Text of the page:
He asks for trouble, you know. Just like he asked for trouble when he wiggled his arse at an undeniably deserving Michael Jackson at the '96 Brits ceremony. Just like he asked for trouble when the sleeve to Pulp's "Sorted For Es and Wizz / Mis-Shapes" single featured a supposedly diagrammatic picture of a wrap of speed. Just like he's opened up a whole new can of worms with Pulp's new, failed father-themed single, "A Little Soul", dredging up memories of his estranged father, Mac Cocker, who ran off to Australia when his son was only seven.

Jarvis clears his cigarette deprived throat and stares testily at the no smoking signs that surround us.

"I suppose I am, yeah. I don't know. It's not really about me dad, cos I don't really know me dad that well. l was just thinking about how they usually go about portraying reunions in TV programmes, and I took the most anti-line to that that I could."

Does that mean you've finally had a reunion with your father, then? He's hesitant, but he answers. Carefully.

"I've met 'im, yeah. I met 'im earlier this year. He's all right, it's just difficult, you don't know what to feel. You think it should be a big deal cos, obviously, he's somebody that a lot of your personality's come from, but you don't know him at all. So, at once, there's a real closeness but also a real awkwardness, cos you're not sure how to behave. They are a stranger to you really. But l don't like to talk about it, cos it is something very personal. I would hate it if, by talking about it, it kind of spoit it."

Would you like to have children yourself?

"It's funny, cos in the video for 'A Little Soul' there are younger versions of us who we're nasty to. Each of us had a double, and I got to know my alter-ego quite well over the course of two days [Sophie from theaudience's kid brother, believe it or not]. Would I make a good father? Ffffahghhh, I, don't know. No, yeah, I'd be good. I've got lots of great skills I could pass on. I'm just racking me brains now, trying to think. What skill could I pass on? I can ride a bike now - that's not too bad!"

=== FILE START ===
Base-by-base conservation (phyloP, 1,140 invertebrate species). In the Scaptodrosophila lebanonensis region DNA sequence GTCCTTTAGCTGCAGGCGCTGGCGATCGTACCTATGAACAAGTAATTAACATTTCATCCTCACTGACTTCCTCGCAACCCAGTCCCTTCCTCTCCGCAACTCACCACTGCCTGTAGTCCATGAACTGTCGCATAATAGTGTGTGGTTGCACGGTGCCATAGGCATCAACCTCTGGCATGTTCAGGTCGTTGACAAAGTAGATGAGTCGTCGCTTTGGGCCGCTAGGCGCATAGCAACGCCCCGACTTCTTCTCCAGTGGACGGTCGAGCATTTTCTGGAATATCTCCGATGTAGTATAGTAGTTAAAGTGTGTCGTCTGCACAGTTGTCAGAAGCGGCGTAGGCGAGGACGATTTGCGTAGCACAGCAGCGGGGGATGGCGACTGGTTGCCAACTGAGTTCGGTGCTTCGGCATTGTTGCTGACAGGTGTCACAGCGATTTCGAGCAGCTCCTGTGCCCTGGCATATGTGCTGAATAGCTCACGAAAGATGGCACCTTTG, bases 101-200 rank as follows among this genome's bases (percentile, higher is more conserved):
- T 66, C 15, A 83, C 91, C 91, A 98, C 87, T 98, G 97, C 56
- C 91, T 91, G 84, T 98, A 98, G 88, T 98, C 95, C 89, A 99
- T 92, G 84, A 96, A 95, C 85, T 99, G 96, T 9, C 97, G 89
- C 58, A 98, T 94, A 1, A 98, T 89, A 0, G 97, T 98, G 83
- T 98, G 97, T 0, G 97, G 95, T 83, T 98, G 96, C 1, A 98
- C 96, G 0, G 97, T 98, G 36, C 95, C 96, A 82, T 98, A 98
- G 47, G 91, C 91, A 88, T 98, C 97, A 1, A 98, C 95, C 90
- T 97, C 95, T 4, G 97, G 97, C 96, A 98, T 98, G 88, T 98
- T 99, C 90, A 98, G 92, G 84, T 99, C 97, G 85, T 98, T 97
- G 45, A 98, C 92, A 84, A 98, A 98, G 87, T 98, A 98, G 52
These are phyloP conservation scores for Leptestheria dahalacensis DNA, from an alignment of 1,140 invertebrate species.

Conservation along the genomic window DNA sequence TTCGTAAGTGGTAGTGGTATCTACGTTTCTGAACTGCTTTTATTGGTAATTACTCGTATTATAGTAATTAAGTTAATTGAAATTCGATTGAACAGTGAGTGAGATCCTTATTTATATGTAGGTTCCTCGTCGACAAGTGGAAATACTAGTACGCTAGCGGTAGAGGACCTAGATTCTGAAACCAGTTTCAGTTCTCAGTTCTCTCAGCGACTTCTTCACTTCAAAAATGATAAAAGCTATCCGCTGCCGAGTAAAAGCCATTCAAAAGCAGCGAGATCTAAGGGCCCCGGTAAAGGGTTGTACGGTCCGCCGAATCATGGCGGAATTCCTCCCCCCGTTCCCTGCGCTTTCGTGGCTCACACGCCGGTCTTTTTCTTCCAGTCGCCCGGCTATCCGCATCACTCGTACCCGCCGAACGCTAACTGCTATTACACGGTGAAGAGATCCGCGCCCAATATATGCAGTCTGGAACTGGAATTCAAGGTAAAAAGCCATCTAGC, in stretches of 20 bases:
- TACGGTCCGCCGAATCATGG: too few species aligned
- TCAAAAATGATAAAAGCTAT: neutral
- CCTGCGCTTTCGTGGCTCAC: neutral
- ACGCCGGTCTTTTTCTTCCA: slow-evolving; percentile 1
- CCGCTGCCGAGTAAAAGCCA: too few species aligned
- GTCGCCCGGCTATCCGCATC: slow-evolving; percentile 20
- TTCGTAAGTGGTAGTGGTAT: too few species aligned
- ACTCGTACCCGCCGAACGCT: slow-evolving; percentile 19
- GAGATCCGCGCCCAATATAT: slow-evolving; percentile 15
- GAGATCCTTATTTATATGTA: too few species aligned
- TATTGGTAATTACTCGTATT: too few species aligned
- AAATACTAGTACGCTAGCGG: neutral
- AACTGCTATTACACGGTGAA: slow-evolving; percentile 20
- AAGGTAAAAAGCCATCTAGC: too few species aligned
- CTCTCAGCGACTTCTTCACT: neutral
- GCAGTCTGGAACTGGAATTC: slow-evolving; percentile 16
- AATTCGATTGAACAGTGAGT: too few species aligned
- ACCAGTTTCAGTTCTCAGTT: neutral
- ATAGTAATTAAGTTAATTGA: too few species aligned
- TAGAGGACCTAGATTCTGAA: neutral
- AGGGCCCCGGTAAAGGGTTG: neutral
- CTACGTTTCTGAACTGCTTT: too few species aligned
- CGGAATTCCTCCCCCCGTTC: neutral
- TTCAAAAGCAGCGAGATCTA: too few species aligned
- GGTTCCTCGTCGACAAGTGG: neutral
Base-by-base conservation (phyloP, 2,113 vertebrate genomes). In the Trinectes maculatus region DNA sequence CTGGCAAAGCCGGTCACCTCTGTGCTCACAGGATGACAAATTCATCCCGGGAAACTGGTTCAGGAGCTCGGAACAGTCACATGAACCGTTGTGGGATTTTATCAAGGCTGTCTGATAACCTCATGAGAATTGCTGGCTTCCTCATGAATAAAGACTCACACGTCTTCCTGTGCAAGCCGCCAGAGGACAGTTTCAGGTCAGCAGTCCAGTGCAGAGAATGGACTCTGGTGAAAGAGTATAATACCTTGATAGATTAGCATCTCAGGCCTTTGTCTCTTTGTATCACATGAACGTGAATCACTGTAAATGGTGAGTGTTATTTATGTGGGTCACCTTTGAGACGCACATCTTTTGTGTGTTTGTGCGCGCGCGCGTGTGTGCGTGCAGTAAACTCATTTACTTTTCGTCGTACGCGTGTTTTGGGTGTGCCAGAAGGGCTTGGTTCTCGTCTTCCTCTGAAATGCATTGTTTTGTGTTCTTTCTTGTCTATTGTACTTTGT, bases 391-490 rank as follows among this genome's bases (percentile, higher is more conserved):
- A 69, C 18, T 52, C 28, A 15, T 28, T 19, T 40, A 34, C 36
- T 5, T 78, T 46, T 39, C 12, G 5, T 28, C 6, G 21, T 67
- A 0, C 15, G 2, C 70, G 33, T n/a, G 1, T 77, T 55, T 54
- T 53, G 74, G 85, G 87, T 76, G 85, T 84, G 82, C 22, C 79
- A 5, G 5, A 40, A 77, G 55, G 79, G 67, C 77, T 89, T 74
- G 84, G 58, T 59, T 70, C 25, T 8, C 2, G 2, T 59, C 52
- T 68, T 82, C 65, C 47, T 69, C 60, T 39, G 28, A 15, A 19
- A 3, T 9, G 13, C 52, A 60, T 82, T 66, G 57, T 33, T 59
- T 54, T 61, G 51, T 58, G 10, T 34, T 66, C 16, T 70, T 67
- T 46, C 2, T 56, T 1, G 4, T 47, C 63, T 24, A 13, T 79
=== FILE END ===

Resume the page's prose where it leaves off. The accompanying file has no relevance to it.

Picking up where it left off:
Does that mean you've sold the infamous Jarv-mobile, your knackered old Hillman imp?

"No," he sighs, "The Imp is dead. I wanted to organise a ceremony where I took it to a scrap yard, played the death march, got it crushed into a cube then gave it away to someone in the fan club. First, I was gonna give the car to somebody but, because it's such a death-trap, if they crashed it, it would be on my conscience - that I'd killed them!"

So how does he feel about himself these days? What does Jarvis Cocker think when he looks in the mirror?

"It depends on what time of day it is! I try and put off the morning look! I'm glad I've just moved out of my old flat - there was this horrendous mirror in the lift - really horrible, top lighting, all fluorescent. You'd just get in the lift and you'd be confronted with yourself, a real close-range view as well. Disgusting!"

Is that why you moved?

"Yeah! There's not as many mirrors in the new house!"

When were you last in a fight?

"I've not been in a fight for a long time. The last time I got a real pummelling was after a Christmas party. We walked home and this bloke walked across the road going 'Wanna fight?', as if it was the most reasonable request in the world. And while I was thinking about it, he smacked me one. Boof! Me glasses went flying. I ended up in the casualty of the hospital that's just off Marylebone Road. And the embarrassing thing was that the security man mistook me for a tramp and tried to kick me out. He thought I'd just gone in to fall asleep."

Five minutes to dress rehearsal, and Jarvis is about to be whisked away by the series of technicians, aides, band members and total strangers who noisily swoop by at increasingly short intervals, like the snooze function on an alarm clock. It's time to get up and go to work.

You never answered my first question, you know. About whether giving away that platinum disc was emblematic of throwing away your pop success. Jarvis breaks into a grin. Then a frown. Then another grin.

"What? I'm gonna become a scout leader instead? That's it! That's me career sorted for after being a pop star!"

"No," he adds, the grin slowly sliding away from his mouth and disappearing behind his eyes, like a dark cloud blacking out the sun. "To answer your question, I didn't attach that significance to it... but who knows? You could be right."

And he could be wrong. Well, this weekend thousands of fanatical, hysterical nutters will finally find out. The pressure's on, but you'd be a fool to bet against Pulp blowing Glastonbury clean out of Somerset. Again.